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Mastering the Niger: James MacQueen's African Geography and the Struggle over Atlantic Slavery (Hardcover)
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In Mastering the Niger, David Lambert recalls Scotsman James MacQueen (1778–1870) and his publication of A New Map of Africa in 1841 to show that Atlantic slavery—as a practice of subjugation, a source of wealth, and a focus of political struggle—was entangled with the production, circulation, and reception of geographical knowledge. The British empire banned the slave trade in 1807 and abolished slavery itself in 1833, creating a need for a new British imperial economy. Without ever setting foot on the continent, MacQueen took on the task of solving the “Niger problem,” that is, to successfully map the course of the river and its tributaries, and thus breathe life into his scheme for the exploration, colonization, and commercial exploitation of West Africa. Lambert illustrates how MacQueen’s geographical research began, four decades before the publication of the New Map, when he was managing a sugar estate on the West Indian colony of Grenada. There MacQueen encountered slaves with firsthand knowledge of West Africa, whose accounts would form the basis of his geographical claims. Lambert examines the inspirations and foundations for MacQueen’s geographical theory as well as its reception, arguing that Atlantic slavery and ideas for alternatives to it helped produce geographical knowledge, while geographical discourse informed the struggle over slavery.
About the Author
David Lambert is a reader of Caribbean history in the Department of History at the University of Warwick, UK, and director of the Yesu Persaud Centre for Caribbean Studies. He is the author of White Creole Culture, Politics and Identity during the Age of Abolition and coeditor of Colonial Lives Across the British Empire. He lives in Reading, UK.
“A very interesting study of discovering the Niger. Recommended.” — G. J. Martin, Southern Connecticut State University
“Mastering the Niger is a skilful, scholarly, and authoritative work, one which demonstrates the authority vested in official and unofficial forms of geographical knowledge and which shows how geographical knowledge about the Niger was, vitally, deeply implicated in that commerce in sugar, slaves, and money which linked west Africa, Caribbean plantations, counting houses in Glasgow, and the uncertainties on maps as to which way the river ran and where it met its end.” — Journal of Historical Geography
“Lambert has offered a powerful reminder of the significance of racialized practices to the emergence of geography as a discipline and of the intellectual and political challenges this history continues to raise. The book also provides an illuminating and original attempt to think about how subaltern agency can be read through the lives of elite figures in ways which complement recent biographical works such as Clare Anderson’s Subaltern Lives.” — David Featherstone, University of Glasgow
"Mastering the Niger is an excellent contribution to the history of cartography as a persuasive demonstration of the interlocking social, political and personal dimensions of the production of knowledge, especially map making. This book is a ‘must read’ for scholars and map collectors alike who seek to learn more about the origins and meaning of maps made ‘According to the Best Authorities.’" — Imago Mundi: The International Journal for the History of Cartography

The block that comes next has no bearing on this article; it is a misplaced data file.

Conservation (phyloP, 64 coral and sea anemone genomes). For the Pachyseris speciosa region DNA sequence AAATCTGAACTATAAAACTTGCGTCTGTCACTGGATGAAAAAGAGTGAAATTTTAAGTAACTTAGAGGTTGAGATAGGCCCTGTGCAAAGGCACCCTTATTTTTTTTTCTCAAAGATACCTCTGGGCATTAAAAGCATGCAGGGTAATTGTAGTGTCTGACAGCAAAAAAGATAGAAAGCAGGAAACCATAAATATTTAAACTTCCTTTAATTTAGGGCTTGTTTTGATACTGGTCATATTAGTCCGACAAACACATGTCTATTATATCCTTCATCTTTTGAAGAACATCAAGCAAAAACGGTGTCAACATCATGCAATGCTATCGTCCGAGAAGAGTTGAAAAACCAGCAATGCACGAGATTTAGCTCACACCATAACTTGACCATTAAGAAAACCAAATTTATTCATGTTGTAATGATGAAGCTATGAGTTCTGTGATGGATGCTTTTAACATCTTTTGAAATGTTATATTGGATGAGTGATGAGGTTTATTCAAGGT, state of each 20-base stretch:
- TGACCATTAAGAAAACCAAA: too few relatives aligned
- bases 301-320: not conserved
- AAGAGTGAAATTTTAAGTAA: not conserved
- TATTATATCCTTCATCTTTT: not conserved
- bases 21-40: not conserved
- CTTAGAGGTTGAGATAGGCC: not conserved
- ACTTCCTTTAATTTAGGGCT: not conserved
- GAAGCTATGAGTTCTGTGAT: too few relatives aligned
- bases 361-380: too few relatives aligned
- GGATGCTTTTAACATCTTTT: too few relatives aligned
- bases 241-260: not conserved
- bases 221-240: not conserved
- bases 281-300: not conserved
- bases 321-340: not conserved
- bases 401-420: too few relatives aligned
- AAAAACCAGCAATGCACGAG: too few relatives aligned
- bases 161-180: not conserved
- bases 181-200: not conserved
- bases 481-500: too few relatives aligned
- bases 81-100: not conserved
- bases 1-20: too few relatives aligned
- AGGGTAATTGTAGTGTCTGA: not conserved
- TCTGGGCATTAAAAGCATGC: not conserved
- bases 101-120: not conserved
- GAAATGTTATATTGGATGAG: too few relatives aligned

“James MacQueen never went to Africa but he solved one of the great mysteries of nineteenth-century geography—proving that the mighty Niger River terminated in the Atlantic rather than in the east—through ingenious study of diverse materials and through close interrogation of enslaved people under his control on a Grenadian plantation. David Lambert’s rich and rewarding study of MacQueen and the Atlantic slave system he supported tell us new and important things about how geographical knowledge was produced. The great age of African exploration and Atlantic slavery were inextricably linked, as Lambert shows with admirable skill and energy.”
— Trevor Burnard, University of Melbourne
“What Mastering the Niger achieves is hugely impressive as a contribution to the history of geographical thought, the history of slavery and abolitionism, and Atlantic history.”
— Robert Mayhew, University of Bristol
“If you want to know what the new history of knowledge looks like, read Mastering the Niger. Ranging from Glasgow to Grenada, David Lambert adapts the sociology of scientific knowledge to examine how the Gradgrind of African geography, James MacQueen, made maps, statistics, tables, and lists count as brute facts in favor of colonization. He reconstructs the role of enslaved knowledges in British geographies of the Niger, while showing how debates over the Niger and colonial policy were always about the contentious authority of fluid and rival forms of geography itself. This crucial connective work draws theoretical knowledge and commercial practice together into a new history of expertise, showing how the techniques of enlightened rationality often served the interests of empire.”
— James Delbourgo, Rutgers University
“With Mastering the Niger, David Lambert uncovers profound and unexpected connections between proslavery politics in the British Caribbean and abolitionist interest in West African geography. In Lambert’s skillful treatment, James MacQueen comes to embody the contradictions of the era. A nearly unprecedented integration of the histories of slavery, empire, geography, colonization, and the history of science—each looks a bit different after this landmark work.”